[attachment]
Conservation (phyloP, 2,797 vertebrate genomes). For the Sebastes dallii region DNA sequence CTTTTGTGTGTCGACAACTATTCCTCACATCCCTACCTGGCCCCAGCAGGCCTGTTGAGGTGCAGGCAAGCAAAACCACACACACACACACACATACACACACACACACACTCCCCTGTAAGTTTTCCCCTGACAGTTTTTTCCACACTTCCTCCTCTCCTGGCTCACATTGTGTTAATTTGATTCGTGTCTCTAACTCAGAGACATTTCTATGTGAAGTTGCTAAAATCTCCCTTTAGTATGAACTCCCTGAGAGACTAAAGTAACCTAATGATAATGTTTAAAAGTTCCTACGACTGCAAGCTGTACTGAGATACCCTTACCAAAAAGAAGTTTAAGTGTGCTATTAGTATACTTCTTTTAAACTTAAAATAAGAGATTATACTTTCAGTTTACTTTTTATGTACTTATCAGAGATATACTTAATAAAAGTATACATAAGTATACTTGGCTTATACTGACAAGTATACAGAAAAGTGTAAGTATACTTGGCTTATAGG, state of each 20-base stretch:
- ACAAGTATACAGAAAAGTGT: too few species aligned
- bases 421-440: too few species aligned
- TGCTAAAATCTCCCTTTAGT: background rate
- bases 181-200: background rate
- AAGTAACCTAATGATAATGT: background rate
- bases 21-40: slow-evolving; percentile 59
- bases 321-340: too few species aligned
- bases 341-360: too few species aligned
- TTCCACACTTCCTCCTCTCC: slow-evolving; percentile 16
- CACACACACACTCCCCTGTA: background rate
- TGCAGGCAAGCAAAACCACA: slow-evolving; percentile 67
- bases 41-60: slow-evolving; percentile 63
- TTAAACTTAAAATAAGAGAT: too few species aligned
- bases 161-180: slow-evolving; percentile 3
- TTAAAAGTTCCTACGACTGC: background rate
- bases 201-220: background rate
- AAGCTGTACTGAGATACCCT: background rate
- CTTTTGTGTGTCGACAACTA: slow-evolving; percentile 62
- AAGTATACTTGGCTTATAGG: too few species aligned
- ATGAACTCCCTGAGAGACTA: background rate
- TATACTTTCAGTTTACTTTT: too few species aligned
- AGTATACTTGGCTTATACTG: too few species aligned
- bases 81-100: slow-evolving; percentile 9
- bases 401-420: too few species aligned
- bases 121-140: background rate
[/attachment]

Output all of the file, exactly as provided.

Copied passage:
Conservation (phyloP, 2,797 vertebrate genomes). For the Sebastes dallii region DNA sequence CTTTTGTGTGTCGACAACTATTCCTCACATCCCTACCTGGCCCCAGCAGGCCTGTTGAGGTGCAGGCAAGCAAAACCACACACACACACACACATACACACACACACACACTCCCCTGTAAGTTTTCCCCTGACAGTTTTTTCCACACTTCCTCCTCTCCTGGCTCACATTGTGTTAATTTGATTCGTGTCTCTAACTCAGAGACATTTCTATGTGAAGTTGCTAAAATCTCCCTTTAGTATGAACTCCCTGAGAGACTAAAGTAACCTAATGATAATGTTTAAAAGTTCCTACGACTGCAAGCTGTACTGAGATACCCTTACCAAAAAGAAGTTTAAGTGTGCTATTAGTATACTTCTTTTAAACTTAAAATAAGAGATTATACTTTCAGTTTACTTTTTATGTACTTATCAGAGATATACTTAATAAAAGTATACATAAGTATACTTGGCTTATACTGACAAGTATACAGAAAAGTGTAAGTATACTTGGCTTATAGG, state of each 20-base stretch:
- ACAAGTATACAGAAAAGTGT: too few species aligned
- bases 421-440: too few species aligned
- TGCTAAAATCTCCCTTTAGT: background rate
- bases 181-200: background rate
- AAGTAACCTAATGATAATGT: background rate
- bases 21-40: slow-evolving; percentile 59
- bases 321-340: too few species aligned
- bases 341-360: too few species aligned
- TTCCACACTTCCTCCTCTCC: slow-evolving; percentile 16
- CACACACACACTCCCCTGTA: background rate
- TGCAGGCAAGCAAAACCACA: slow-evolving; percentile 67
- bases 41-60: slow-evolving; percentile 63
- TTAAACTTAAAATAAGAGAT: too few species aligned
- bases 161-180: slow-evolving; percentile 3
- TTAAAAGTTCCTACGACTGC: background rate
- bases 201-220: background rate
- AAGCTGTACTGAGATACCCT: background rate
- CTTTTGTGTGTCGACAACTA: slow-evolving; percentile 62
- AAGTATACTTGGCTTATAGG: too few species aligned
- ATGAACTCCCTGAGAGACTA: background rate
- TATACTTTCAGTTTACTTTT: too few species aligned
- AGTATACTTGGCTTATACTG: too few species aligned
- bases 81-100: slow-evolving; percentile 9
- bases 401-420: too few species aligned
- bases 121-140: background rate